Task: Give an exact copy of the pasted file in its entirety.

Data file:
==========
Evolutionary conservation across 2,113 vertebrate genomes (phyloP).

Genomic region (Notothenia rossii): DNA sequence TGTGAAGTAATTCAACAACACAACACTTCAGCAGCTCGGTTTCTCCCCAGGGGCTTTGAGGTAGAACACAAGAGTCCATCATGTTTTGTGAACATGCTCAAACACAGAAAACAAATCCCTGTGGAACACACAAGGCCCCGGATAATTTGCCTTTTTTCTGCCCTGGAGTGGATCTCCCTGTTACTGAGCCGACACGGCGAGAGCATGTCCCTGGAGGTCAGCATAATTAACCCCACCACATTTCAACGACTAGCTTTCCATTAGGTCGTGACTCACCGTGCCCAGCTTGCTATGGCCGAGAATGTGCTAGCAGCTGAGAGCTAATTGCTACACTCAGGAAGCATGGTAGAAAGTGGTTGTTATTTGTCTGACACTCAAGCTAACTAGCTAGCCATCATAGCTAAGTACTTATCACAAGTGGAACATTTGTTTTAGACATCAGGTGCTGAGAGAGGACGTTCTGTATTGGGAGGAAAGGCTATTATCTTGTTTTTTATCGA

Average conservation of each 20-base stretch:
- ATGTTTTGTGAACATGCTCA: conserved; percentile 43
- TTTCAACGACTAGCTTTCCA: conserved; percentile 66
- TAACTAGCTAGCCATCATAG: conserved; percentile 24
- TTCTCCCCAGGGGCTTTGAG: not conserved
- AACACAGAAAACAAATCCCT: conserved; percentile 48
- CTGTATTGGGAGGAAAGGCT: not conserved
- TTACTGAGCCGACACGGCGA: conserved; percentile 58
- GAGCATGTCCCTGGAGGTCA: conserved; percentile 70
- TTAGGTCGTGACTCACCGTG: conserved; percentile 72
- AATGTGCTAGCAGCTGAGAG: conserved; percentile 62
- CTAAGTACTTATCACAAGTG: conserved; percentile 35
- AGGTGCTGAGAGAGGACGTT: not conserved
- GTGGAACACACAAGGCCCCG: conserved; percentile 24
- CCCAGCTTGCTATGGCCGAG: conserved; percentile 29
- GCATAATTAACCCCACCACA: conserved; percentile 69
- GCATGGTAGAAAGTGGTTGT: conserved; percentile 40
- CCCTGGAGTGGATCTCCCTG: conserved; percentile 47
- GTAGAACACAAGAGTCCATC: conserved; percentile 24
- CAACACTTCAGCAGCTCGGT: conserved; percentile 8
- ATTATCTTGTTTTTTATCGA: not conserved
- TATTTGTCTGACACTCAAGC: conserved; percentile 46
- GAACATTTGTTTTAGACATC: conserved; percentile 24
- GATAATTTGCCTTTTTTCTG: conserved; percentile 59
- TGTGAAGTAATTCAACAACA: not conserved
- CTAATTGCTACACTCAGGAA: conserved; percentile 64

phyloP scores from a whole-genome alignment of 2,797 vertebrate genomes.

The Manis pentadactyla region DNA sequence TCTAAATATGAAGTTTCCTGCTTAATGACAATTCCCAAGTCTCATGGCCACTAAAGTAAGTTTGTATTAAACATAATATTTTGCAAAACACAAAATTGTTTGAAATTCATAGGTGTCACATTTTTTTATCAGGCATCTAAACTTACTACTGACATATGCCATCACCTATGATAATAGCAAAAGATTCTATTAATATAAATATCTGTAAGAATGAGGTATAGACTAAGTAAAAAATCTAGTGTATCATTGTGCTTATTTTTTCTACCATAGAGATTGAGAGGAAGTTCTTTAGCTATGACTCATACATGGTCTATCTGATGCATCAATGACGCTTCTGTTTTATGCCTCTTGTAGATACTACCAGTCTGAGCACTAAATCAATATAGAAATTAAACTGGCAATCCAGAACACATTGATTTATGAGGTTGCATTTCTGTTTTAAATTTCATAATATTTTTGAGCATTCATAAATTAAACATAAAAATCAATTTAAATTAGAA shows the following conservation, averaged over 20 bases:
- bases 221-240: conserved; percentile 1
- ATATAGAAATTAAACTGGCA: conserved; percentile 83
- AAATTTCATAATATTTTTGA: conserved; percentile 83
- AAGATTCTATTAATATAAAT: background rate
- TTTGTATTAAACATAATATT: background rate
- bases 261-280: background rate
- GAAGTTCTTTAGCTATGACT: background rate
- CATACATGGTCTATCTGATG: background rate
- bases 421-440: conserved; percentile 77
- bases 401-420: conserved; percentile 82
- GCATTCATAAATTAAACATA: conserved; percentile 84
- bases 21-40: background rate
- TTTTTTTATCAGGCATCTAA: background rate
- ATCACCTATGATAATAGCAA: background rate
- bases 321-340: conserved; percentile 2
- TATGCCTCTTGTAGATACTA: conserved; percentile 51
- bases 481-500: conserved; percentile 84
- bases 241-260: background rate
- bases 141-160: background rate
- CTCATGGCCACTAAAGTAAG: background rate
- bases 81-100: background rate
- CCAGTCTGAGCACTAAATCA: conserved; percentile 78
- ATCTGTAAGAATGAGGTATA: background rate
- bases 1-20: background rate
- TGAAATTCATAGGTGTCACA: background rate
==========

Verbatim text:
Evolutionary conservation across 2,113 vertebrate genomes (phyloP).

Genomic region (Notothenia rossii): DNA sequence TGTGAAGTAATTCAACAACACAACACTTCAGCAGCTCGGTTTCTCCCCAGGGGCTTTGAGGTAGAACACAAGAGTCCATCATGTTTTGTGAACATGCTCAAACACAGAAAACAAATCCCTGTGGAACACACAAGGCCCCGGATAATTTGCCTTTTTTCTGCCCTGGAGTGGATCTCCCTGTTACTGAGCCGACACGGCGAGAGCATGTCCCTGGAGGTCAGCATAATTAACCCCACCACATTTCAACGACTAGCTTTCCATTAGGTCGTGACTCACCGTGCCCAGCTTGCTATGGCCGAGAATGTGCTAGCAGCTGAGAGCTAATTGCTACACTCAGGAAGCATGGTAGAAAGTGGTTGTTATTTGTCTGACACTCAAGCTAACTAGCTAGCCATCATAGCTAAGTACTTATCACAAGTGGAACATTTGTTTTAGACATCAGGTGCTGAGAGAGGACGTTCTGTATTGGGAGGAAAGGCTATTATCTTGTTTTTTATCGA

Average conservation of each 20-base stretch:
- ATGTTTTGTGAACATGCTCA: conserved; percentile 43
- TTTCAACGACTAGCTTTCCA: conserved; percentile 66
- TAACTAGCTAGCCATCATAG: conserved; percentile 24
- TTCTCCCCAGGGGCTTTGAG: not conserved
- AACACAGAAAACAAATCCCT: conserved; percentile 48
- CTGTATTGGGAGGAAAGGCT: not conserved
- TTACTGAGCCGACACGGCGA: conserved; percentile 58
- GAGCATGTCCCTGGAGGTCA: conserved; percentile 70
- TTAGGTCGTGACTCACCGTG: conserved; percentile 72
- AATGTGCTAGCAGCTGAGAG: conserved; percentile 62
- CTAAGTACTTATCACAAGTG: conserved; percentile 35
- AGGTGCTGAGAGAGGACGTT: not conserved
- GTGGAACACACAAGGCCCCG: conserved; percentile 24
- CCCAGCTTGCTATGGCCGAG: conserved; percentile 29
- GCATAATTAACCCCACCACA: conserved; percentile 69
- GCATGGTAGAAAGTGGTTGT: conserved; percentile 40
- CCCTGGAGTGGATCTCCCTG: conserved; percentile 47
- GTAGAACACAAGAGTCCATC: conserved; percentile 24
- CAACACTTCAGCAGCTCGGT: conserved; percentile 8
- ATTATCTTGTTTTTTATCGA: not conserved
- TATTTGTCTGACACTCAAGC: conserved; percentile 46
- GAACATTTGTTTTAGACATC: conserved; percentile 24
- GATAATTTGCCTTTTTTCTG: conserved; percentile 59
- TGTGAAGTAATTCAACAACA: not conserved
- CTAATTGCTACACTCAGGAA: conserved; percentile 64

phyloP scores from a whole-genome alignment of 2,797 vertebrate genomes.

The Manis pentadactyla region DNA sequence TCTAAATATGAAGTTTCCTGCTTAATGACAATTCCCAAGTCTCATGGCCACTAAAGTAAGTTTGTATTAAACATAATATTTTGCAAAACACAAAATTGTTTGAAATTCATAGGTGTCACATTTTTTTATCAGGCATCTAAACTTACTACTGACATATGCCATCACCTATGATAATAGCAAAAGATTCTATTAATATAAATATCTGTAAGAATGAGGTATAGACTAAGTAAAAAATCTAGTGTATCATTGTGCTTATTTTTTCTACCATAGAGATTGAGAGGAAGTTCTTTAGCTATGACTCATACATGGTCTATCTGATGCATCAATGACGCTTCTGTTTTATGCCTCTTGTAGATACTACCAGTCTGAGCACTAAATCAATATAGAAATTAAACTGGCAATCCAGAACACATTGATTTATGAGGTTGCATTTCTGTTTTAAATTTCATAATATTTTTGAGCATTCATAAATTAAACATAAAAATCAATTTAAATTAGAA shows the following conservation, averaged over 20 bases:
- bases 221-240: conserved; percentile 1
- ATATAGAAATTAAACTGGCA: conserved; percentile 83
- AAATTTCATAATATTTTTGA: conserved; percentile 83
- AAGATTCTATTAATATAAAT: background rate
- TTTGTATTAAACATAATATT: background rate
- bases 261-280: background rate
- GAAGTTCTTTAGCTATGACT: background rate
- CATACATGGTCTATCTGATG: background rate
- bases 421-440: conserved; percentile 77
- bases 401-420: conserved; percentile 82
- GCATTCATAAATTAAACATA: conserved; percentile 84
- bases 21-40: background rate
- TTTTTTTATCAGGCATCTAA: background rate
- ATCACCTATGATAATAGCAA: background rate
- bases 321-340: conserved; percentile 2
- TATGCCTCTTGTAGATACTA: conserved; percentile 51
- bases 481-500: conserved; percentile 84
- bases 241-260: background rate
- bases 141-160: background rate
- CTCATGGCCACTAAAGTAAG: background rate
- bases 81-100: background rate
- CCAGTCTGAGCACTAAATCA: conserved; percentile 78
- ATCTGTAAGAATGAGGTATA: background rate
- bases 1-20: background rate
- TGAAATTCATAGGTGTCACA: background rate